The brute fact is that the amount that the PIIGS (and probably Belgium too) have borrowed far more than they can afford to pay.  Somebody has to eat the loss.  Deciding who will be an ugly, ugly process.  But the ugliness will recur unless the borrowers and the lenders bear the brunt.

So a word to the wise.  Be on alert when you hear the word contagion used.  More often than not it is used sloppily; encourages sloppy thinking; and leads to sloppy actions.

December 1, 2010

Stopping START

Filed under: Military,Politics,Russia — The Professor @ 9:49 pm

With all the focus on Wikileaks, there are other, old fashioned, non-wiki leaks that are quite fascinating.  The first was the story that Russia has redeployed some tactical nuclear weapons to within miles of Russia’s border with NATO countries.  The second is that the US had engaged in secret negotiations with the Russians over missile defense–negotiations that SecState Clinton and SecDef Gates denied in sworn testimony before Congress had been undertaken.

Leaks don’t happen by accident.  They have a purpose.  And here the purpose is to undermine support for the START treaty.

And, perhaps unintentionally, Putin and Medvedev are lending a hand.  Both gave speeches threatening that Russia would develop new offensive weapons unless Russia was included in a joint missile defense program with the US.

Putin made a similar threat last year, by the way.

Russia can’t afford another arms race.  Indeed, one of the main virtues of START to Russia is that it caps US weaponry, and thereby relieves Russia of pressure to increase its strategic weapons expenditures to keep up.  With START it can keep a rough parity without breaking the bank.

Which means that the tandem’s threat is completely incredible; especially given the huge expenditures committed to the restructuring of Russia’s conventional military, and a sputtering economy, Russia cannot afford an arms race: given its travails with Bulava, moreover, there is room to doubt that it could run the race if it tried.  But these threats, combined with the revelation of information that calls into question Russian intentions and other information that calls into question the administration’s honesty, damage the prospects for the passage of START, particularly during the lame duck session.  A vote for start could look like submission to bullying, and acquiescence to administration dishonesty.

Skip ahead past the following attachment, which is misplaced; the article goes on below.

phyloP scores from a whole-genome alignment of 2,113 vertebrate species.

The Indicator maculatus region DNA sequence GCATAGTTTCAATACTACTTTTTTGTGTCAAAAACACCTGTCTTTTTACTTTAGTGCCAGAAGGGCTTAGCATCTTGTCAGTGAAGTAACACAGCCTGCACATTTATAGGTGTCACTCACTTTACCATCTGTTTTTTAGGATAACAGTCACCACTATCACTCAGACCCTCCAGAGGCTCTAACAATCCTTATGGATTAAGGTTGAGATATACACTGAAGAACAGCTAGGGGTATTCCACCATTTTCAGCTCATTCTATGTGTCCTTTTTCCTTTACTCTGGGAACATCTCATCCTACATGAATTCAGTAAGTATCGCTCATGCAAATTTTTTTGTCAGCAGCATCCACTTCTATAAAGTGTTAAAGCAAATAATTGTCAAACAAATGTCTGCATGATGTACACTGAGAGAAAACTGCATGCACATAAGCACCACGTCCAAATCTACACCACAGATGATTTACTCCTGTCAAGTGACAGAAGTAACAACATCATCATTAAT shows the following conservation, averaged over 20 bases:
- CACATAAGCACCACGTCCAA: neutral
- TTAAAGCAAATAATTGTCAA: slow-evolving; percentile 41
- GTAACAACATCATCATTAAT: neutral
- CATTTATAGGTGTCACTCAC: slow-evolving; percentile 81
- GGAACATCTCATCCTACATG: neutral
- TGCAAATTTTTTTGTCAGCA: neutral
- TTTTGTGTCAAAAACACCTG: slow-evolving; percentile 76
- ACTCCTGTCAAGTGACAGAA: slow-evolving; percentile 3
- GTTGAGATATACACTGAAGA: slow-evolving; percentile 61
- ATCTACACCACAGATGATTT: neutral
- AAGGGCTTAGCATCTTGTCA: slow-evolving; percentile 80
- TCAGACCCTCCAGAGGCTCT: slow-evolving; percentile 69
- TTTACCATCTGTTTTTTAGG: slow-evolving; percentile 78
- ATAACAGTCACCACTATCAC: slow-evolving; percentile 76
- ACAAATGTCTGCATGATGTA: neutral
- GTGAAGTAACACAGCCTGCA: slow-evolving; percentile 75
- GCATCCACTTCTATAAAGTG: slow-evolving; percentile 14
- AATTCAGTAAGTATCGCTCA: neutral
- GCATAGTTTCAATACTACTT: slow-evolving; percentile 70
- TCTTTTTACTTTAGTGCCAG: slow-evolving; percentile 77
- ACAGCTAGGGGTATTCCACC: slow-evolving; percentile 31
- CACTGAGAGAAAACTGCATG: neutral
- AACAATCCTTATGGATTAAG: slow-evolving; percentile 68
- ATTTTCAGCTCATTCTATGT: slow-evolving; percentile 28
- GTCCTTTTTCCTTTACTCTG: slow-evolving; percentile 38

Obama has put tremendous emphasis on START, in an effort to get something, anything, that can be portrayed as an accomplishment in the aftermath of an electoral debacle.  The Russians aren’t doing him any favors in their words and deeds, and the leaks that just occurred, and the ones that are likely to come (leaky faucets don’t usually drip just twice) are inflicting even more damage.  Which means that the prospects for START are fading.

It’s Not Utah

Filed under: Politics,Russia — The Professor @ 9:08 pm

Or Torino, or Lillehammer,or Nagano, or Vancouver.  But it’s where the 2014 Winter Olympics are supposed to be: Sochi, Krasnodar Krai, Russia.

And the crucial difference between Sochi and environs and Utah in is not a lack of Mormons in the former. It is that Krasnodar is a violent place where large swaths of territory are ruled by criminals.

The Krai was the scene of a violent incident that horrified all of Russia.  That bears repeating: it was the scene of a violent incident that appalled all of Russia.  And that’s saying something.

Here are some of the details: